The Mexican punk scene is one of the biggest sub-cultures in Mexico City
5th June 2019
An eye into the underground Mexican punk scene in Mexico city. A disaffected youth, and an older crowd too, gather in the basements of the city to let their anger out and be free amongst like minded people. Whilst the music might at first seem a little impenetrable, and ‘dancing’ a little rough, the cores values of punk are of acceptance and love. A great little film about people who refuse to give in to the confines of capitalism.
We spoke to the director of this film, John Merizalde and asked him some questions about the production, and about being a film maker. If you’d like to see your film on MadeGood.tv, then please feel free to make a submission.
MadeGood – Please tell me a bit about yourself as a filmmaker, and how you got into filmmaking. Is this film about he Mexican punk scene a typical example of your work?
John – I’ve been making videos since since I was 11 years old. It’s the only thing I’ve ever wanted to do. I studied film in college in Atlanta for about two years before I got impatient and dropped out. I immediately went to intern at a local production company, and when I felt that I had a hit a ceiling, I packed all my stuff and moved to LA. I got here with no money and no connections, and basically had to start from the bottom – PA’ing, driving trucks and stuff, but luckily was able to transition quickly into getting an office job writing treatments for directors. From there I basically just saved up money on the side, directing music videos out of pocket, until I was able to use that body of work to get a rep. Fast forward a few years, and now I’m very fortunate to say that I’m a full-time director.
Thematically, I would definitely say MX Punk is representative of my work and my style. I’m very interested in fringe individuals and subcultures. I would never strictly classify myself as a doc director, although I have done several docs.
MadeGood – What drew your interest to the Mexican punk scene- is it something you’re a part of outside of making this film? It feels refreshing to hear the voices of people who have a really passionate belief in something good. Is the message of positivity something you originally intended to tell through this film, or is just the way it turned out?
John – Growing up I did hang out with a lot of punk/hardcore kids. But the spark happened when I was in High School – my father showed me a Colombian film called Rodrigo D: No Futuro (my family is Colombian) about an anarchist punk that lives in Medellin. The cultural dissonance really stuck with me – the idea of a strong punk culture in South America was something I never really considered.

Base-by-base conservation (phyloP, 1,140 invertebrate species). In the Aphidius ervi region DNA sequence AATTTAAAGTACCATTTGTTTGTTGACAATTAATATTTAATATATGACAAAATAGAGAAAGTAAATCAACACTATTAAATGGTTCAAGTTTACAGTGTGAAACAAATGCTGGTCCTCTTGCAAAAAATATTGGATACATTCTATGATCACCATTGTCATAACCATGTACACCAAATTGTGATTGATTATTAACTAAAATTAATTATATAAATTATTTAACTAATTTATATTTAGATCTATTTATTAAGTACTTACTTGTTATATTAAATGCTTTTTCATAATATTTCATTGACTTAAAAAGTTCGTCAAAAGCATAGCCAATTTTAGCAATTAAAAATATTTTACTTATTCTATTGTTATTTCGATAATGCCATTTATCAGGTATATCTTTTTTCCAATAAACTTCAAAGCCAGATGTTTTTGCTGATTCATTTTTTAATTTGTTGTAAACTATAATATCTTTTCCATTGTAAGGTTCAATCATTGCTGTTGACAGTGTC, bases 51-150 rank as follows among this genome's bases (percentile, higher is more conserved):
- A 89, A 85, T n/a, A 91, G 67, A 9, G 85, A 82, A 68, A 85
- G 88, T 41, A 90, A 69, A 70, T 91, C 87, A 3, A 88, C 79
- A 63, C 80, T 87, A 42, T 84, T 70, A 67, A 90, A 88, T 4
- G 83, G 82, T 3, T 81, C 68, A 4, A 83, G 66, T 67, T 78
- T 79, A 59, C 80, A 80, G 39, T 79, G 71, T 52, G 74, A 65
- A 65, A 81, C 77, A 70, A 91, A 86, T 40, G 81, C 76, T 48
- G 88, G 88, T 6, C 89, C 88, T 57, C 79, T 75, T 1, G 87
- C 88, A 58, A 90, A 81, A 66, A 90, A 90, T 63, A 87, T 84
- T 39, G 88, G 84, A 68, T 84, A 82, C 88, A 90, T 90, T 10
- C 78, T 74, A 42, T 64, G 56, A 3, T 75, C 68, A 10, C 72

When Nowness reached out about wanting to making a series on music subcultures, I immediately knew this was it. The Mexican punk scene is a bit bigger, so we decided to go with that. I didn’t go in with a pre-determined narrative. I learned quite a bit about the scene just by being there and talking to people, so the message that came out of it was something organic.
MadeGood – The people in the film don’t seem to have a problem with the camera crew at all, did you find they were co-operative throughout the production? How did you build your trust with them?
John – The whole thing was shot over a series of days in different venues, and there was a lot that got cut. We actually did have some trouble and threats from a few individuals, but for the most part people were really open and accommodating once they learned what we were doing. I think the key is just to be honest with people and open a dialogue before you shove a camera in their face. And act like you belong! Don’t draw too much unnecessary attention to yourself.
MadeGood – The credits are fairly small, but you have somebody in all of the main roles- how hands on were you in the filming and edit of this film, or did you completely trust your team and concentrate on directing? How did you get your team together, and what was your working relationship with them like? (n.b. if you include websites/social media accounts after you mention peoples names in your answer, I can link to them in the post).
John – The film was shot over two separate trips to CDMX. On the first trip, we had a bigger crew and I could focus more on just interviewing/directing. On the second go-around, it was a skeleton crew and I ended up operating camera much more myself, as well as running sound.When it came to post production, I was fairly hands-on with the edit (and I often am), but I don’t really see a point in giving myself additional credits. I don’t want to be an editor!
I try to work with friends as much as I can, whether it’s a commercial, music video, or doc project, which really helps maintain trust. I’ve been working with some of my same crew since I was 11 years old!
MadeGood – What are you working on next?
John – Trying to get my first narrative feature off the ground!
MadeGood – Nice one John! Good luck with that first feature, can’t wait to see it.